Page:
We enjoyed our last hotel breakfast in Quito at 4:30am and waited for our 5:00am cab to arrive to take us to the airport. It’s about an hour away and the cab driver had a great music selection and the cost was only $30.00.
The flight from Quito to Cuenca was about 35 minutes and we were presented a basket to choose a piece of candy to enhance our flight enjoyment.
Arriving in Cuenca we hailed a cab and a few minutes later and $2.00 we were at our hotel. The Forum Hotel is located just blocks from the central square and is a beautiful colonial style small boutique hotel. Our room although not large is lovely and steps from our room is a sala containing museum quality pieces of French Provincial furniture, an inlaid painted ceiling presenting a black crystal chandelier, heavy baroque patterned velvet burgundy drapes, an ornate piano and an exquisite subtle but elegant carpet made the perfect final finish. We enjoyed a glass of wine and catch up wifi time in this ambience late afternoon after exploring this beautiful city.
For dinner we found an Italian restaurant called The Jazz Cafe and we enjoyed pizza and pasta. The music didn’t start till a bit later and we opted for a stroll around the central square. We stopped for a while to watch some young men break dancing which was very entertaining and then we did an ice cream evening finale. Que yummo.
We were so ready to sleep.

Friday our last day in Quito

Friday’s Adventures
This is our last Ecuador tour day and after a lively breakfast at the hacienda we headed for Quito. We made numerous stops along the way for volcano photo ops as another perfect day had unfolded for us and the cloud cover had lifted and we were treated to spectacular views of the volcanos along the way. Romy told the folklore of each of the volcanos who represent mythical figures of people who had fascinating stories.
Once in Quito we were taken to the old town, where Wayne and I had walked when we arrived a day early. We went to two churches, one of which was very baroque in style and the entire church (except the pews and floors) was covered in gold leaf. Overwhelming and stunningly beautiful. Next came an empanada and juice stop at Romys favorite little to go vendor. A city tour we were told would not be complete without a stop at the Panama hat store where we learned quality Panama hats are all made in Ecuador. They use to use Panama as a distribution site, hence the name Panama. This distribution manufacturer was the best known and most prestigious with of course the most expensive hats. Sylvester Stalone had purchased one of their custom made hats, at one time, for $27,000.00. No one in our group made a purchase.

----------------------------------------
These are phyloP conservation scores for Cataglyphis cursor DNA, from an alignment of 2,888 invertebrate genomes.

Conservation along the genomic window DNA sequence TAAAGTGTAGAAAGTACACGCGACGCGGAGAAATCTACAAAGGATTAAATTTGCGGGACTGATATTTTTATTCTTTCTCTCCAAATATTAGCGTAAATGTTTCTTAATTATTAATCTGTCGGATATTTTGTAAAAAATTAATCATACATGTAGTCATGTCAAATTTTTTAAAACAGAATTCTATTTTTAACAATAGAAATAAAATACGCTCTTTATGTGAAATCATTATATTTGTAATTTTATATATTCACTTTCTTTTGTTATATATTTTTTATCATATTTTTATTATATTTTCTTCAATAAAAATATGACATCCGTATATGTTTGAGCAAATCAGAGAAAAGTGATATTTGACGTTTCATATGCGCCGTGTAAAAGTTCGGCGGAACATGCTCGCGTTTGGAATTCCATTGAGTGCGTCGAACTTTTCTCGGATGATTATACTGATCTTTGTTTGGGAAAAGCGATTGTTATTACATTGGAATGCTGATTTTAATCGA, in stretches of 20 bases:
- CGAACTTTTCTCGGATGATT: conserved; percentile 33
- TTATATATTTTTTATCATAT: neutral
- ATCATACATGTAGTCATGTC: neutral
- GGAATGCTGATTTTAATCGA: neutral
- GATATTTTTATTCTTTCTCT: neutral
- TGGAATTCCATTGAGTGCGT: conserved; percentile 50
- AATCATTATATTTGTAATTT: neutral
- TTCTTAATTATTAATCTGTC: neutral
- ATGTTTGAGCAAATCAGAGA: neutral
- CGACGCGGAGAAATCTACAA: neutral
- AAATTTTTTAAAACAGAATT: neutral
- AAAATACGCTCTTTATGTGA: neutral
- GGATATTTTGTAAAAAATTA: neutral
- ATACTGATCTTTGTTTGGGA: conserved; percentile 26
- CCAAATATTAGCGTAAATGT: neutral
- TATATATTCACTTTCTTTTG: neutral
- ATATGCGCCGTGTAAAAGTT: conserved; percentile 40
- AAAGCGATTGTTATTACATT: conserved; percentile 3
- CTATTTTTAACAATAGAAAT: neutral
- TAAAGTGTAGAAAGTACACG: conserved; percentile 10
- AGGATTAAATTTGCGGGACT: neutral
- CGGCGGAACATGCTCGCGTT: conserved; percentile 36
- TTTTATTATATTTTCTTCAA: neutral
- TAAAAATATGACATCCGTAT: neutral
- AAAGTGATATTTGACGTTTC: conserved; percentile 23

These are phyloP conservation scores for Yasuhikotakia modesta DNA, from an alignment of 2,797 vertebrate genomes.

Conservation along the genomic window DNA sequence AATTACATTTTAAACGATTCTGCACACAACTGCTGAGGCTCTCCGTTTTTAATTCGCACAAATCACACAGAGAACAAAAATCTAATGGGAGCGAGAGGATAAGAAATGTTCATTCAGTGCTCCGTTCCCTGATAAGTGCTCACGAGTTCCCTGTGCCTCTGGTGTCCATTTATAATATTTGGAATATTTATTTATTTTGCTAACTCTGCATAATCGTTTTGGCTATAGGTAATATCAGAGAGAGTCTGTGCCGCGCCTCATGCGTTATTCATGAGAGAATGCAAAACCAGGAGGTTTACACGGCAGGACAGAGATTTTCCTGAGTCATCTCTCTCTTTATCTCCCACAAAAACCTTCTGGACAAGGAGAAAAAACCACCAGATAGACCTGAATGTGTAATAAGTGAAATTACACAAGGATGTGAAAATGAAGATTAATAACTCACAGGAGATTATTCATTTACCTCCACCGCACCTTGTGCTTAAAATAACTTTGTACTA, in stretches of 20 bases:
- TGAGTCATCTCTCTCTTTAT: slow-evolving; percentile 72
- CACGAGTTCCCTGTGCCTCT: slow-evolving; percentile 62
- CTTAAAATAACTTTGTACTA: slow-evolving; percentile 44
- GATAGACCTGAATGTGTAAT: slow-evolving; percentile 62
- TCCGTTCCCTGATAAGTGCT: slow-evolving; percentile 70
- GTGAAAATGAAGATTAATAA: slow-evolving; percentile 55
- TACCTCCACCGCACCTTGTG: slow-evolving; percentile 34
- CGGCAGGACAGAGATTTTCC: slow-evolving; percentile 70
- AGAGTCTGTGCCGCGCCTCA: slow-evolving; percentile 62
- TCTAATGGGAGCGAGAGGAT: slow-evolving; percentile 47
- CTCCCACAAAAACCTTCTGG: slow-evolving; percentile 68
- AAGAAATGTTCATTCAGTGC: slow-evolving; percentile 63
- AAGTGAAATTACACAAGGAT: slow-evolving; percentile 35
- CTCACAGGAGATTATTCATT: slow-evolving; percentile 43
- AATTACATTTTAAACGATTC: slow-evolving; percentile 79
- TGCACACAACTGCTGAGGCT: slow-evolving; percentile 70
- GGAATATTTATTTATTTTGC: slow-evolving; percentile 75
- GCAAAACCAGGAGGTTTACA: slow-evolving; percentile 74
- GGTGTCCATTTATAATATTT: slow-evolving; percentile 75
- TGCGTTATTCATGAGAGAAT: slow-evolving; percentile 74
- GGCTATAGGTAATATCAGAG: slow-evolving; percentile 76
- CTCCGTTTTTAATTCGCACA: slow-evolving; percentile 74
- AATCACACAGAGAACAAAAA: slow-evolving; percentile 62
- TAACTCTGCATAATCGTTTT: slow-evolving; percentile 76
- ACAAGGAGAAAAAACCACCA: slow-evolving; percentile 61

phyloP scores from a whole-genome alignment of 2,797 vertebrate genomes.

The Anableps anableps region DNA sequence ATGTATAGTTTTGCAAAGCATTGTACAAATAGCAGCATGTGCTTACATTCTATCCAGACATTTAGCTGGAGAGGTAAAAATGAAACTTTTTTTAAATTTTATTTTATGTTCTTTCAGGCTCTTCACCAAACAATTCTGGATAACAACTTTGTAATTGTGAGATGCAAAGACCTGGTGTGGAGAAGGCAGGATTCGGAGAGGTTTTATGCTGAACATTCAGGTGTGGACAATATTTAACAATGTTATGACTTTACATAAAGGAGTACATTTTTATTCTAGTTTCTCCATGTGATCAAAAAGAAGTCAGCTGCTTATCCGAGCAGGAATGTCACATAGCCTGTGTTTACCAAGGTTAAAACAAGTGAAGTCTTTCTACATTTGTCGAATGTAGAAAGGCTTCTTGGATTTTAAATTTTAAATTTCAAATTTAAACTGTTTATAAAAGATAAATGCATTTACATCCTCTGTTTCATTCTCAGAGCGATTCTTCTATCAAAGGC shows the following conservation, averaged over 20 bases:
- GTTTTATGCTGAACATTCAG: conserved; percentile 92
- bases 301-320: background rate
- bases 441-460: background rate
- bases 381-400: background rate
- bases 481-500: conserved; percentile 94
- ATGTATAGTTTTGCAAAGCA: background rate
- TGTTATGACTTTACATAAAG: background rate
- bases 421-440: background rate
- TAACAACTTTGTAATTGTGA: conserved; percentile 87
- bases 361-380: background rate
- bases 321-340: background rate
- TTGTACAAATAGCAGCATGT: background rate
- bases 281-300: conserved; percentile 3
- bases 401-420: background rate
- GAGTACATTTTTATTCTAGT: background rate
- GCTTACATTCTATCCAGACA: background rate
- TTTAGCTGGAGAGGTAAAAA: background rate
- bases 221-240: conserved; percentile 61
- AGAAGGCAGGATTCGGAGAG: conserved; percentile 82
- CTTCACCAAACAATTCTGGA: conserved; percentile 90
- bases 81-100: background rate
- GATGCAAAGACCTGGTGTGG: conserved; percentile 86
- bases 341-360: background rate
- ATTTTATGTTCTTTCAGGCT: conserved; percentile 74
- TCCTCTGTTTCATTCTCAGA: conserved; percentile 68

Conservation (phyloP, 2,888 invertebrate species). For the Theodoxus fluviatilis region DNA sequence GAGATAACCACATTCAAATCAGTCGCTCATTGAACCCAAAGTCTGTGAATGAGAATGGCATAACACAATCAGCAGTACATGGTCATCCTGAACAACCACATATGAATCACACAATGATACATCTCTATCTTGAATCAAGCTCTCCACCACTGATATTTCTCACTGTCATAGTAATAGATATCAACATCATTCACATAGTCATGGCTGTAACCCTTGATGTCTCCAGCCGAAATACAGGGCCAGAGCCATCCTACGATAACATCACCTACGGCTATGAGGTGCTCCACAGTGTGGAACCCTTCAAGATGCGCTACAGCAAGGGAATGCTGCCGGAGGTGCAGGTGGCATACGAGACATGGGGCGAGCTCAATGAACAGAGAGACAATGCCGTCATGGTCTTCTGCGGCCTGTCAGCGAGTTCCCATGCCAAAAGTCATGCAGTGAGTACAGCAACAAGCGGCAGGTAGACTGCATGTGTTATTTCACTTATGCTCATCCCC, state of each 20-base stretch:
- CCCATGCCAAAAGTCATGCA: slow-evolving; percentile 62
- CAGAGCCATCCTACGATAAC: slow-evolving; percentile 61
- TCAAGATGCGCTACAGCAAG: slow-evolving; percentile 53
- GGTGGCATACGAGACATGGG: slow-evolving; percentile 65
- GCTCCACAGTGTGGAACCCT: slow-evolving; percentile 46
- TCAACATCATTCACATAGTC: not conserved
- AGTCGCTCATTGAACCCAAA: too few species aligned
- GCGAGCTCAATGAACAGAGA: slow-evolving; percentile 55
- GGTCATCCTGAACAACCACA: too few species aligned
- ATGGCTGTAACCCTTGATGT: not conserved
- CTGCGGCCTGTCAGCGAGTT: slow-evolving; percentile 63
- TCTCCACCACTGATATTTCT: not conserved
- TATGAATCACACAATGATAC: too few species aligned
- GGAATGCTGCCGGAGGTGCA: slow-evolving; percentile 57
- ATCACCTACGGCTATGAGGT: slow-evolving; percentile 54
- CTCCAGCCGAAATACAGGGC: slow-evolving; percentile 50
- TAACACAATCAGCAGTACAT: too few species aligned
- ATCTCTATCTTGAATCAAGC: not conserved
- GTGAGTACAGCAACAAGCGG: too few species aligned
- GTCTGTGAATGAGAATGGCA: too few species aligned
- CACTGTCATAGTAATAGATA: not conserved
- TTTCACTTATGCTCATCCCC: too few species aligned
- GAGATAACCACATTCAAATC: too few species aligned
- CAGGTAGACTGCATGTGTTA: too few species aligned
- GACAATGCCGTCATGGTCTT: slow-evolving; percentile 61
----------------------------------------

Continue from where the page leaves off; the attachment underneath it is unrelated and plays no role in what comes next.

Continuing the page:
Back to the Mercure Hotel where we had stayed in the beginning of our trip. The afternoon was free time so we chose it to take Wayne to a skin Dr as he had a rash on his right index finger that was spreading and starting to swell. Romy walked us to the clinic and we were able to get right in to a woman dermatologist. She did quite an interrogation of his health history and then she wanted an explanation of exactly how he had been caring for this rash. It was cute (maybe not the best descriptive but she made Romy and myself laugh) watching her face cringe as he explained how he had been using alcohol and popping the blisters that had formed. The Dr explained that he had a bug bite that due to scratching had gotten severely infected. She wrote a prescription for antibiotics and two topical creams to use together twice a day after washing the finger with just plain soap and water. Since we were leaving in the morning she asked that we email her on Sun as she wanted to be sure he was healing. (So as to not keep you in suspense I am writing this on Sat around noonish and his finger looks sooo much better already. Success.)

At 6:30pm we all met in the lobby and Gerardo, our driver took us to a nice restaurant for our farewell dinner as quite a few in our group were flying out at midnight. We
Were fortunate to have an 8:30 am flight.